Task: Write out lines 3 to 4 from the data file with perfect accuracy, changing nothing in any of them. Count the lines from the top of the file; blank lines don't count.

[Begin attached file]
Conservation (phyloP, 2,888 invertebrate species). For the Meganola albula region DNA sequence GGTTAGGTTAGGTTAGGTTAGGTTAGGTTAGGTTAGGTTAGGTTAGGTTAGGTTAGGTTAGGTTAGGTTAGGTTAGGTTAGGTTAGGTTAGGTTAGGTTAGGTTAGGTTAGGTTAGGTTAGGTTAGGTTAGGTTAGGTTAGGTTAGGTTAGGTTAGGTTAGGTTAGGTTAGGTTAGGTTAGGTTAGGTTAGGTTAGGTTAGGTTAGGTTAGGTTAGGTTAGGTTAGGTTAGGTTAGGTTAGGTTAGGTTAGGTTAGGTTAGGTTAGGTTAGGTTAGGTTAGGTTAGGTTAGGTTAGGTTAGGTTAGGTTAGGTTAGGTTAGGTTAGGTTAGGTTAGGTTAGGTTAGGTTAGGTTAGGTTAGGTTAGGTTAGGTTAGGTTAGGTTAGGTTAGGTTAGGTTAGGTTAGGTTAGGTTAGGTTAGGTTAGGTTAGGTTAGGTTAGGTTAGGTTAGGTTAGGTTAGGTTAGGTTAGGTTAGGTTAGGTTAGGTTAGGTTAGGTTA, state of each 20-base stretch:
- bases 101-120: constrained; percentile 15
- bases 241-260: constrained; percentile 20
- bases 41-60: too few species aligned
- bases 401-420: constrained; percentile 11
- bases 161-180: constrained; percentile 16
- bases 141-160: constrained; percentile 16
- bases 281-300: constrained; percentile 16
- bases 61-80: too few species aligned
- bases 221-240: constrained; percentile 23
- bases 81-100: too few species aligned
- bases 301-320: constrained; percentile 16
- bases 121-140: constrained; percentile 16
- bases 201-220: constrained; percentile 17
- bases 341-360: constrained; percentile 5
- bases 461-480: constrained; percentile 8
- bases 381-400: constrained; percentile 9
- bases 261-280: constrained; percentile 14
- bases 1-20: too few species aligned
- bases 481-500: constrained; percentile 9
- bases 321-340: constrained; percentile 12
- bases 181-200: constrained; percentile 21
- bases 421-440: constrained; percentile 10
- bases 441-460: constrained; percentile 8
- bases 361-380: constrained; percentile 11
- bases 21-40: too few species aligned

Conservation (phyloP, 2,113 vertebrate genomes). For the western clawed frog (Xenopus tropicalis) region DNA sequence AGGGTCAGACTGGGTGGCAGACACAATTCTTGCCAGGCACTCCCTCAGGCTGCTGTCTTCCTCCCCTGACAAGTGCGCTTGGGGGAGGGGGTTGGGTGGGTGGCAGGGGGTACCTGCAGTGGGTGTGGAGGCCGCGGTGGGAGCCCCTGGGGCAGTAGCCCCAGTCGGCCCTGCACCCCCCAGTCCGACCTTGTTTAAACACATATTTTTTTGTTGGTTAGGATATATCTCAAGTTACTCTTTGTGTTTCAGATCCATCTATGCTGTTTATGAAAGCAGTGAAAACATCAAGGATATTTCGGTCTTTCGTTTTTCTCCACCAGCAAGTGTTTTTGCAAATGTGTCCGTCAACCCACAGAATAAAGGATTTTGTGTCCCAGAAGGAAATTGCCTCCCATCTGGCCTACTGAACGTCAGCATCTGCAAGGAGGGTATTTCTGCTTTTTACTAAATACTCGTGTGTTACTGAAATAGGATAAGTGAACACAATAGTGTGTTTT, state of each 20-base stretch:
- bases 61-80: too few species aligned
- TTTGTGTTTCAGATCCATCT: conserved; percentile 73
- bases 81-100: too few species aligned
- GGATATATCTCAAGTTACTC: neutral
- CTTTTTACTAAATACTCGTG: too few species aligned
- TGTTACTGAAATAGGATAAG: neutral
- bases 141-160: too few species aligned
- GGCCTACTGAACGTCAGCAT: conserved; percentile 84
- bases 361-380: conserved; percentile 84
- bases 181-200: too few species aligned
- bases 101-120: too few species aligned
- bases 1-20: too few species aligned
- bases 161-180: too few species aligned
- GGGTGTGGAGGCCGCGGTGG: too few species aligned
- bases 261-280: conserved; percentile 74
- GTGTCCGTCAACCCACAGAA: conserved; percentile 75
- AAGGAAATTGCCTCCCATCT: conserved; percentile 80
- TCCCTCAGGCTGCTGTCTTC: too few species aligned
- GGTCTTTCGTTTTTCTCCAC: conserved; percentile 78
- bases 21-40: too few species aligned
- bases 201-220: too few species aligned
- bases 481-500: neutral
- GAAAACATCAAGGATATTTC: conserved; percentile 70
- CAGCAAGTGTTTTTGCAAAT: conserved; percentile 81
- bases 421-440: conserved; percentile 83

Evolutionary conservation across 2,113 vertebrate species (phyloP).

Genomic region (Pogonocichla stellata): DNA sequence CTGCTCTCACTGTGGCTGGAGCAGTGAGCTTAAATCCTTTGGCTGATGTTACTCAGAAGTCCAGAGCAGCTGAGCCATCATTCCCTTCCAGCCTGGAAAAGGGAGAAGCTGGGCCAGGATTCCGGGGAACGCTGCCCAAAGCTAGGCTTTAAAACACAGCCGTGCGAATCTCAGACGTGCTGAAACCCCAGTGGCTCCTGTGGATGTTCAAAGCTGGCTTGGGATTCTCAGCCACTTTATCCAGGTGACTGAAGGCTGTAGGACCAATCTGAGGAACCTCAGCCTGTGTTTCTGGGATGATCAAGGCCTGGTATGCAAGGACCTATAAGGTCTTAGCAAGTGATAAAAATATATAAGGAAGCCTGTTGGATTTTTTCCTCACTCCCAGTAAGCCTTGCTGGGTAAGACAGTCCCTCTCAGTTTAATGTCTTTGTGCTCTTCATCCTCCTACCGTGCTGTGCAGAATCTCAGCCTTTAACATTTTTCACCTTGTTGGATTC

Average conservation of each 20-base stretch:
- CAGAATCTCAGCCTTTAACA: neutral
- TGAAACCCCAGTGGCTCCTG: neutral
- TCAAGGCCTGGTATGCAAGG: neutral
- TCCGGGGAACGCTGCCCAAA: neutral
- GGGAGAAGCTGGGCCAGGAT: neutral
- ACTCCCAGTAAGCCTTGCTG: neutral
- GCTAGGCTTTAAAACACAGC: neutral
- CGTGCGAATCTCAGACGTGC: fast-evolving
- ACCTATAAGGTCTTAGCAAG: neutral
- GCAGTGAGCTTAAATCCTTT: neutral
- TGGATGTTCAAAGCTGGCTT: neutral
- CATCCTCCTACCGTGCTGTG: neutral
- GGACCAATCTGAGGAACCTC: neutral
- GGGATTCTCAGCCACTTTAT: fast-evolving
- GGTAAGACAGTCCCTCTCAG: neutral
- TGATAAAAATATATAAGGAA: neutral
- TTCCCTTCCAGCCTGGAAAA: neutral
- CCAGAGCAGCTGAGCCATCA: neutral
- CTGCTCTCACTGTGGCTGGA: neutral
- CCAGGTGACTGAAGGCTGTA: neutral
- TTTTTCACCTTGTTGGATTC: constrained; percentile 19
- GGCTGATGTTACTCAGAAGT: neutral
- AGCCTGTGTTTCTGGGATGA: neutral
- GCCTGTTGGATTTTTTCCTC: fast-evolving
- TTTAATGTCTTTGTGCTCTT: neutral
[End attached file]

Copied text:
- bases 241-260: constrained; percentile 20
- bases 41-60: too few species aligned